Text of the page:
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Connolly, Speier Introduce Bill to Address Intimate Partner Violence in the Military

Congressman Gerry Connolly (VA-11), Chairman of the House Subcommittee on Government Operations, and Congresswoman Jackie Speier (CA-14), Chair of the House Armed Services Military Personnel Subcommittee, introduced legislation today that would better address domestic violence in the U.S. military. The provisions included in the legislation were also included in the House-passed version of the Fiscal Year 2021 National Defense Authorization Act.

Specifically, the legislation would create a system of Military Court Protective Orders, allowing military judges and magistrates to issue court protective orders that comply with the Violence Against Women Act. The currently available military protective orders, which are issued by commanders, in many cases are not recognized by civilian law enforcement, placing survivors of intimate partner violence at heightened risk of further threats and violence. The new court orders, which could be requested by a commander, a survivor, or a survivor’s representative, would provide better protection and enforceability for servicemembers and family members experiencing intimate partner violence.

The bill would also establish a Military-Civilian Task Force on Domestic Violence to make recommendations to improve the military’s efforts to prevent and respond to intimate partner violence. In addition to military representatives, the task force membership would include civilians with expertise in domestic violence prevention and response and experience in providing services to survivors. The Department of Defense would also be required to regularly collect data on the prevalence of domestic violence involving servicemembers, their intimate partners, and immediate family members, and to annually report to Congress an assessment of the prevalence of domestic violence within the military community, as well as data on convictions under the Uniform Code of Military Justice, nonjudicial punishment, and recidivism related to intimate partner violence.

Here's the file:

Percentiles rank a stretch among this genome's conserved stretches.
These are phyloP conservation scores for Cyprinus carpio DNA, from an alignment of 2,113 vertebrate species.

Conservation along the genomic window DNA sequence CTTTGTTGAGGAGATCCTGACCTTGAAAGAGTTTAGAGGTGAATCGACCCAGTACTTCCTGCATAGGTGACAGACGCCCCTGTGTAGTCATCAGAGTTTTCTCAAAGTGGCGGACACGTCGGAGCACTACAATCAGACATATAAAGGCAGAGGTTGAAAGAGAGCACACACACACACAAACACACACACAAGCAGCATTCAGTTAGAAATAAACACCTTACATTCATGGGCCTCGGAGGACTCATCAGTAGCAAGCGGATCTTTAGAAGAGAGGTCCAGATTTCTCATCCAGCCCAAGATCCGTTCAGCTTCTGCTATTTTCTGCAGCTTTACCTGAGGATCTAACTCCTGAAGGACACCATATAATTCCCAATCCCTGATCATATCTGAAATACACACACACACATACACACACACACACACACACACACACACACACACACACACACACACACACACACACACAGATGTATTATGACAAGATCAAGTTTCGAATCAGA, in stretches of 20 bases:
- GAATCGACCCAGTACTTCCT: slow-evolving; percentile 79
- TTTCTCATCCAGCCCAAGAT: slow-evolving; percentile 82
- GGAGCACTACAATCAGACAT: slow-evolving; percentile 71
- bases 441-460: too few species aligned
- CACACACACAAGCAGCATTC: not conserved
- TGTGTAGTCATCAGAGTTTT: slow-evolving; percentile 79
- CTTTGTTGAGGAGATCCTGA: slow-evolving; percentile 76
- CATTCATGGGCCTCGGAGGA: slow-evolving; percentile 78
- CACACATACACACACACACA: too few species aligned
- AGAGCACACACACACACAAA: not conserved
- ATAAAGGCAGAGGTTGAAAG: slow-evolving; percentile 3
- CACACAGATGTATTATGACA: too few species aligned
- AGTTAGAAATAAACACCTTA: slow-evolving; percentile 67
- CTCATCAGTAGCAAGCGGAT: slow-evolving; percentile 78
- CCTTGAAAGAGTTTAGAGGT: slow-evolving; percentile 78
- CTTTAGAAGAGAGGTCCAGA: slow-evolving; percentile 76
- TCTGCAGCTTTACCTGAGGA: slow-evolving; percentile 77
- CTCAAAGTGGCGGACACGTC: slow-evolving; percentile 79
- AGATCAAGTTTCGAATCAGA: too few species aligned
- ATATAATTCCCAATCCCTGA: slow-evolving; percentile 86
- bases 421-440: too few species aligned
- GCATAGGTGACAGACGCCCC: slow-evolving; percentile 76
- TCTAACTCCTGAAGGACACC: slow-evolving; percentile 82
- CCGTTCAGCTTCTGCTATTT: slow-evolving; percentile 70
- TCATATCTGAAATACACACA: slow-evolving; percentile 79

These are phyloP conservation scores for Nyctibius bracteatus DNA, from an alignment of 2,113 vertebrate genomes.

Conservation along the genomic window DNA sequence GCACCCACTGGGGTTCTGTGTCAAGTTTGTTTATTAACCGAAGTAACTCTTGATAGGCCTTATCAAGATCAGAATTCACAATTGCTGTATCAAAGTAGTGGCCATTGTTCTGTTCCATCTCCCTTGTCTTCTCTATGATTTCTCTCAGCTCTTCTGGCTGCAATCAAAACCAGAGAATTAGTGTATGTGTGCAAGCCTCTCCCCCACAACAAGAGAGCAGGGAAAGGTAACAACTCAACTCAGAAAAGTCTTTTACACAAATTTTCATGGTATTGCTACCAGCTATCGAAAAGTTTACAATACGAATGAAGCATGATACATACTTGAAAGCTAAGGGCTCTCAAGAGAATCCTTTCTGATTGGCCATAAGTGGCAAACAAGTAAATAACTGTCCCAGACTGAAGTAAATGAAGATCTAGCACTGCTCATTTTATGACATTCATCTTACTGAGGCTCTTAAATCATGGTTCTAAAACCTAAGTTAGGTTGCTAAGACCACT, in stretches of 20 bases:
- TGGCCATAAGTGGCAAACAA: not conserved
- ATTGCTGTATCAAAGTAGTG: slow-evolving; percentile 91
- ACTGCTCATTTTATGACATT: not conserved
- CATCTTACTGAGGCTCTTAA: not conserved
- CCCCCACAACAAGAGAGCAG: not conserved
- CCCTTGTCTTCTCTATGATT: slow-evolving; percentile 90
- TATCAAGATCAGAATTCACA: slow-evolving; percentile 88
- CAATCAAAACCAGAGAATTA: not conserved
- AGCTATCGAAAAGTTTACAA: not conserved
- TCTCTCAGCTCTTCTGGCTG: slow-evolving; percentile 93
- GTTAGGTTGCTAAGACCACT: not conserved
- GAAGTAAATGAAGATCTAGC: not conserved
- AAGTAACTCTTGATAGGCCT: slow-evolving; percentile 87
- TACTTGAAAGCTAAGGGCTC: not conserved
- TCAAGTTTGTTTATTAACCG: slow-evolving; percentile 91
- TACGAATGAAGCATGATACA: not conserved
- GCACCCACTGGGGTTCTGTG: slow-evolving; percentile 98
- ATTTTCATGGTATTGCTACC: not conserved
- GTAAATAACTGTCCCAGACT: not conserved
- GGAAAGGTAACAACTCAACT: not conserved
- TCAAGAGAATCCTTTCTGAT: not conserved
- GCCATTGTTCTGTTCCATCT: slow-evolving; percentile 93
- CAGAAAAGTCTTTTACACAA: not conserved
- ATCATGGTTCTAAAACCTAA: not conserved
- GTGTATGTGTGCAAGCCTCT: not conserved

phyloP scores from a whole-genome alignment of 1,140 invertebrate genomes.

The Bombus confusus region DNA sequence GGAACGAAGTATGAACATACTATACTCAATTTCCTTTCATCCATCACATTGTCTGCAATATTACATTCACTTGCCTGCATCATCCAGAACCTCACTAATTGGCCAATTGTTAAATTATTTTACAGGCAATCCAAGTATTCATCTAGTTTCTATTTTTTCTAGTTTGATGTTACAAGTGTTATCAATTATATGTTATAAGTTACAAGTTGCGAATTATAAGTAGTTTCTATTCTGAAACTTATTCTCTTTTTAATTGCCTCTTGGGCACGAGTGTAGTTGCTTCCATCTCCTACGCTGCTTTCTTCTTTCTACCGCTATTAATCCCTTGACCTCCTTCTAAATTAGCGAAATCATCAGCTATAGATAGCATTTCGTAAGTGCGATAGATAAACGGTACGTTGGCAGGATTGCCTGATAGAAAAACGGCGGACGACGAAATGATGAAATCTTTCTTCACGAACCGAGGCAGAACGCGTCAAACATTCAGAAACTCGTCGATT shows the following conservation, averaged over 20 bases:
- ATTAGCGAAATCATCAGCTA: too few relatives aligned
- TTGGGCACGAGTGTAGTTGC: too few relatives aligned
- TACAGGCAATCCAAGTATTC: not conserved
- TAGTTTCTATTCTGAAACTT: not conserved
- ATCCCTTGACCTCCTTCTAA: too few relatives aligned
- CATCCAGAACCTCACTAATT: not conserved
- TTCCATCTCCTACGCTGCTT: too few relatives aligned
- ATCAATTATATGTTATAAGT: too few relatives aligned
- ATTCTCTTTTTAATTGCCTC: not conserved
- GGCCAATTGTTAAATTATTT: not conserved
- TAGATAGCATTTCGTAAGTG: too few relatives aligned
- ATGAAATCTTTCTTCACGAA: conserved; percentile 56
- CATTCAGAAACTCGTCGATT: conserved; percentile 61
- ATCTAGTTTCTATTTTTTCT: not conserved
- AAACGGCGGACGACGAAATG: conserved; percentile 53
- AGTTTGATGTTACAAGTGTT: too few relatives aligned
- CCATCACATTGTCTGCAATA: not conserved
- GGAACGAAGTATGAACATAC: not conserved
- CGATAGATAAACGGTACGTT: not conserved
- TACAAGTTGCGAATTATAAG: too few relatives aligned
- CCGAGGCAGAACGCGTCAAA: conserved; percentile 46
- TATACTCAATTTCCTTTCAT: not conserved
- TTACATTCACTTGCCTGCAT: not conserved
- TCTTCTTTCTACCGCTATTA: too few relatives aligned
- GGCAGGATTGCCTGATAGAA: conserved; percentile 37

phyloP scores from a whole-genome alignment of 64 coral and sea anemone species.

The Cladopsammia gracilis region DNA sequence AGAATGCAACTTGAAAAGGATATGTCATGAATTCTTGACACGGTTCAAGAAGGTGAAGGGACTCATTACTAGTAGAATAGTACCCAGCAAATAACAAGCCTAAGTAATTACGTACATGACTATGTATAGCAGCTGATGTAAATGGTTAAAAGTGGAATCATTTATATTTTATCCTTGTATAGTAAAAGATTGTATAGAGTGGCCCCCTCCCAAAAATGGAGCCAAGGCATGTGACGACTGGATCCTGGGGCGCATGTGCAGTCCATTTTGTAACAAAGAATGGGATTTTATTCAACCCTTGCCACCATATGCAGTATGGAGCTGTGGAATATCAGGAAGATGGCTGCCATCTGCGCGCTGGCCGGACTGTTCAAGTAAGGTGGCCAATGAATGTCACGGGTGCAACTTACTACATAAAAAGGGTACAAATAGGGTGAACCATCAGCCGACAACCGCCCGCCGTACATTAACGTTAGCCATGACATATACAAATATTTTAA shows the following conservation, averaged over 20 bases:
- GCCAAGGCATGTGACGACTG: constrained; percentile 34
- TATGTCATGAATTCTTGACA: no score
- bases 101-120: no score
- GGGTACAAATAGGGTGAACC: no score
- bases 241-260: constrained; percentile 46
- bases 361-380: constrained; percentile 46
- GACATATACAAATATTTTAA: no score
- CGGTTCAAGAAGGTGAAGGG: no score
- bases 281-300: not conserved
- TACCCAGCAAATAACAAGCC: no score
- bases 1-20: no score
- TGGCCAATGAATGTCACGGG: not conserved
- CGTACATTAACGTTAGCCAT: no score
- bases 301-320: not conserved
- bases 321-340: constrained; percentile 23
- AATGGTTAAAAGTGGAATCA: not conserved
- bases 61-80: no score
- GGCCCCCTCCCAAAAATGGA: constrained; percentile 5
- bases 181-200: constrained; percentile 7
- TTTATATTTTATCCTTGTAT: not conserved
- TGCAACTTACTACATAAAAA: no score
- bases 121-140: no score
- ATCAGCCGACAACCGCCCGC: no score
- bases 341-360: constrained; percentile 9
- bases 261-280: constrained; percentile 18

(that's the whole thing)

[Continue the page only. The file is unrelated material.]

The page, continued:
“Abuse is abuse, and every victim of domestic violence – be they military or civilian – must be entitled to enforceable measures of protection from their abusers,” said Congressman Gerry Connolly. “By allowing military protective orders to carry the same weight as their civilian counterparts and establishing a task force on domestic violence within the Department of Defense, we can better provide justice for victims and fundamentally improve how the US Military addresses intimate partner violence among servicemembers and their families.”

“The military says all the right words when hauled before Congress and we’ve spent millions upon millions of taxpayer dollars to end this scourge, but misogyny continues and perpetrators are more often promoted than prosecuted while compliance is more likely to be rewarded over the courage to speak out in the face of injustice,” Rep. Speier said. “That failure has resulted in too many victims of intimate partner violence, survivors of rape, and those who have been denigrated by sexual violence and harassment. And I’ve spoken with many military lawyers who tell me that when survivors do come forward, too often the currently issued military protective orders are not respected by civilian law enforcement and fail to offer meaningful protection. This bill would provide better protection for those suffering intimate partner violence while requiring DoD to track and report to Congress these cases so that we have the data needed to identify and cut out the root of this ongoing problem.”

Full text of the legislation is available here.

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